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Dozens held after Islamists attack Algerian gas field

Photographer
HANDOUT

An undated general view of the In Amenas gas facility about 100 km (60 miles) from the Algerian and Libyan border, is seen in this picture provided by Norwegian oil company Statoil January 16, 2013. REUTERS/Kjetil Alsvik / Statoil/Handout

An undated general view of the In Amenas gas facility about 100 km (60 miles) from the Algerian and Libyan border, is seen in this picture provided by Norwegian oil company Statoil January 16, 2013. REUTERS/Kjetil Alsvik / Statoil/Handout
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Photographer
SCANPIX

A general view of Norwegian oik firm Statoil headquarters in Stavanger, Norway in this picture provided by Scanpix January 16, 2013. REUTERS/Kent Skibstad/Scanpix

A general view of Norwegian oik firm Statoil headquarters in Stavanger, Norway in this picture provided by Scanpix January 16, 2013. REUTERS/Kent Skibstad/Scanpix
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Photographer
SCANPIX

Lars Christian Bacher, director for international affairs at Norwegian oil firm Statoil, gives a news conference in regards to the attack at gas field in Algeria, at Stavanger, Norway in this picture provided by Scanpix January 16, 2013. REUTERS/Kent Skibstad/Scanpix

Lars Christian Bacher, director for international affairs at Norwegian oil firm Statoil, gives a news conference in regards to the attack at gas field in Algeria, at Stavanger, Norway in this picture provided by Scanpix January 16, 2013. REUTERS/Kent Skibstad/Scanpix
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Photographer
SCANPIX

Lars Christian Bacher, director for international affairs at Norwegian oil firm Statoil, gives a news conference in regards to the attack at gas field in Algeria, at Stavanger, Norway in this picture provided by Scanpix January 16, 2013. REUTERS/Kent Skibstad/Scanpix

Lars Christian Bacher, director for international affairs at Norwegian oil firm Statoil, gives a news conference in regards to the attack at gas field in Algeria, at Stavanger, Norway in this picture provided by Scanpix January 16, 2013. REUTERS/Kent Skibstad/Scanpix
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Photographer
HANDOUT

A road sign indicating In Amenas, about 100 km (60 miles) from the Algerian and Libyan border, is seen in this undated picture provided by Norwegian oil company Statoil January 16, 2013. REUTERS/Kjetil Alsvik / Statoil/Handout

A road sign indicating In Amenas, about 100 km (60 miles) from the Algerian and Libyan border, is seen in this undated picture provided by Norwegian oil company Statoil January 16, 2013. REUTERS/Kjetil Alsvik / Statoil/Handout
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Photographer
HANDOUT

An undated general view of the In Amenas gas facility about 100 km (60 miles) from the Algerian and Libyan border, is seen in this picture provided by Norwegian oil company Statoil January 16, 2013. REUTERS/Kjetil Alsvik / Statoil/Handout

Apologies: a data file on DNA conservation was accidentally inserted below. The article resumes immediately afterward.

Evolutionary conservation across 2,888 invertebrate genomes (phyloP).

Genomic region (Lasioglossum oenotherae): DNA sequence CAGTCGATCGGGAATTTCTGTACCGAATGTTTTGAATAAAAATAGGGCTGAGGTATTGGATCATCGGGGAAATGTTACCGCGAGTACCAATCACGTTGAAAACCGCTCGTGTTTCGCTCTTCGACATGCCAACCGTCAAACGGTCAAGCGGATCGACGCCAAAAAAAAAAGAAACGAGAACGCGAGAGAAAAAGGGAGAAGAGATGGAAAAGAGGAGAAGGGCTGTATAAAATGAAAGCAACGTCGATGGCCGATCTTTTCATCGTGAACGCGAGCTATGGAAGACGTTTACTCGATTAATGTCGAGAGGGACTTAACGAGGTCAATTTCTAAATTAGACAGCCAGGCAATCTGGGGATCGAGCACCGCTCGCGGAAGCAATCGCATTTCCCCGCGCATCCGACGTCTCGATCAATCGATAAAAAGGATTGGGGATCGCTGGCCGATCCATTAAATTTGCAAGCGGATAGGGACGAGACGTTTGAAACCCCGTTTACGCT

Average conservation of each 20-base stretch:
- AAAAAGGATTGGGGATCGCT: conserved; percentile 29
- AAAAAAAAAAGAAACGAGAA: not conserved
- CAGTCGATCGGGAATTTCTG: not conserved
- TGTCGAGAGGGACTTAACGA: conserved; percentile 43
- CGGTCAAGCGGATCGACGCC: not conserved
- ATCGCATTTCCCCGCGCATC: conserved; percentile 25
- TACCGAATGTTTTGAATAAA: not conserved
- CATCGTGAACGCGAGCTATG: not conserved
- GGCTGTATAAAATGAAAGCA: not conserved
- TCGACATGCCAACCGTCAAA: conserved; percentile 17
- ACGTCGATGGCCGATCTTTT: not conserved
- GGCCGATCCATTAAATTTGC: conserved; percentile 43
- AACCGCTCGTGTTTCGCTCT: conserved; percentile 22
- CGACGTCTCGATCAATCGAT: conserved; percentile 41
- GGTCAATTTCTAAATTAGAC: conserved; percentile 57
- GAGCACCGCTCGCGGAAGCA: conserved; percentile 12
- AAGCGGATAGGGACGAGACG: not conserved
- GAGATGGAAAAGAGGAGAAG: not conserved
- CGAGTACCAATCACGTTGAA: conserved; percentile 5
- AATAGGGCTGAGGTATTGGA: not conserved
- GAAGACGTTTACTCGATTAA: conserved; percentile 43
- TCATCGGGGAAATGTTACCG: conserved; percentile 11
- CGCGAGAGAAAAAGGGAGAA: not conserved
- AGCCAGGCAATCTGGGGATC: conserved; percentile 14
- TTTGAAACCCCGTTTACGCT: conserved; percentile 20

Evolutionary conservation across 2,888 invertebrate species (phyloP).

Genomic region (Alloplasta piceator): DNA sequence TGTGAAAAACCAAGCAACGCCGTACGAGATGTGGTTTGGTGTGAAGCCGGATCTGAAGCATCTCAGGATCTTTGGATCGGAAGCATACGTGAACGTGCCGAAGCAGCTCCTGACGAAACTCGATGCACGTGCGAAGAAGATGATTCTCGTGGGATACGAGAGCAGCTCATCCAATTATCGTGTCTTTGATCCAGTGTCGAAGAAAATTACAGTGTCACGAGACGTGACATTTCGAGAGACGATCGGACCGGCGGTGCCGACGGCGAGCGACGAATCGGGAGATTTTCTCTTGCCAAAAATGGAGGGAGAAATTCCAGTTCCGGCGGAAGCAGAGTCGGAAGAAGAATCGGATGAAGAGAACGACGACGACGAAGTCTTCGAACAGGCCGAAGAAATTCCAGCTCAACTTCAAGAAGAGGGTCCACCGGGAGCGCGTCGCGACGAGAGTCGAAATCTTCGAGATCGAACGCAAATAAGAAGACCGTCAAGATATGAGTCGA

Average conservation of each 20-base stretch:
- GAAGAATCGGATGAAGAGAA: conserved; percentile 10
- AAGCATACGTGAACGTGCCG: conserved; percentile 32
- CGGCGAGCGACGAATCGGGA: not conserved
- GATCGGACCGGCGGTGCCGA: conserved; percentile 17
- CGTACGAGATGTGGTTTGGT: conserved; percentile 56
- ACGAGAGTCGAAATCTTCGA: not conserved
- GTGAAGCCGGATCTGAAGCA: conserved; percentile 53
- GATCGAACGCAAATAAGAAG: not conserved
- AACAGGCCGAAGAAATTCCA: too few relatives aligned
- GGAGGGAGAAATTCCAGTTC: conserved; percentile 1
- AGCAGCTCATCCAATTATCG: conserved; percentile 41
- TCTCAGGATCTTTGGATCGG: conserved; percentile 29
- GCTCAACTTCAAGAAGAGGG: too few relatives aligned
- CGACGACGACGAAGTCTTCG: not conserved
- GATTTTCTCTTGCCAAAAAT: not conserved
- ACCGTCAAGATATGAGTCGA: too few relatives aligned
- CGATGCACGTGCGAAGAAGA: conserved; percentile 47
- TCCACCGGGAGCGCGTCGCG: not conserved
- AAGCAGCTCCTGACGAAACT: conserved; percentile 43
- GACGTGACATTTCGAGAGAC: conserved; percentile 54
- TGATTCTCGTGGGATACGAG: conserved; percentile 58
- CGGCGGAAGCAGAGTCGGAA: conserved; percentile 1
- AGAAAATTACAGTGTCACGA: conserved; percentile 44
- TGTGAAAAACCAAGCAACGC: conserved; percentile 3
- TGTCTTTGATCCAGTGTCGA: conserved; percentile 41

An undated general view of the In Amenas gas facility about 100 km (60 miles) from the Algerian and Libyan border, is seen in this picture provided by Norwegian oil company Statoil January 16, 2013. REUTERS/Kjetil Alsvik / Statoil/Handout
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Photographer
HANDOUT

An undated general view of the In Amenas gas facility about 100 km (60 miles) from the Algerian and Libyan border, is seen in this picture provided by Norwegian oil company Statoil January 16, 2013. REUTERS/Kjetil Alsvik / Statoil/Handout

An undated general view of the In Amenas gas facility about 100 km (60 miles) from the Algerian and Libyan border, is seen in this picture provided by Norwegian oil company Statoil January 16, 2013. REUTERS/Kjetil Alsvik / Statoil/Handout
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Photographer
KYODO

The Public Relations manager of JGC Corp Takeshi Endo answers reporters' questions regarding Japanese nationals who were kidnapped in Algeria, at its headquarters in Yokohama, south of Tokyo in this photo taken by Kyodo January 16, 2013. REUTERS/Kyodo

The Public Relations manager of JGC Corp Takeshi Endo answers reporters' questions regarding Japanese nationals who were kidnapped in Algeria, at its headquarters in Yokohama, south of Tokyo in this photo taken by Kyodo January 16, 2013. REUTERS/Kyodo
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KYODO

A Public Relations staff of JGC Corp answers reporters' questions regarding Japanese nationals who were kidnapped in Algeria, at its headquarters in Yokohama, south of Tokyo in this photo taken by Kyodo January 16, 2013. REUTERS/Kyodo

A Public Relations staff of JGC Corp answers reporters' questions regarding Japanese nationals who were kidnapped in Algeria, at its headquarters in Yokohama, south of Tokyo in this photo taken by Kyodo January 16, 2013. REUTERS/Kyodo
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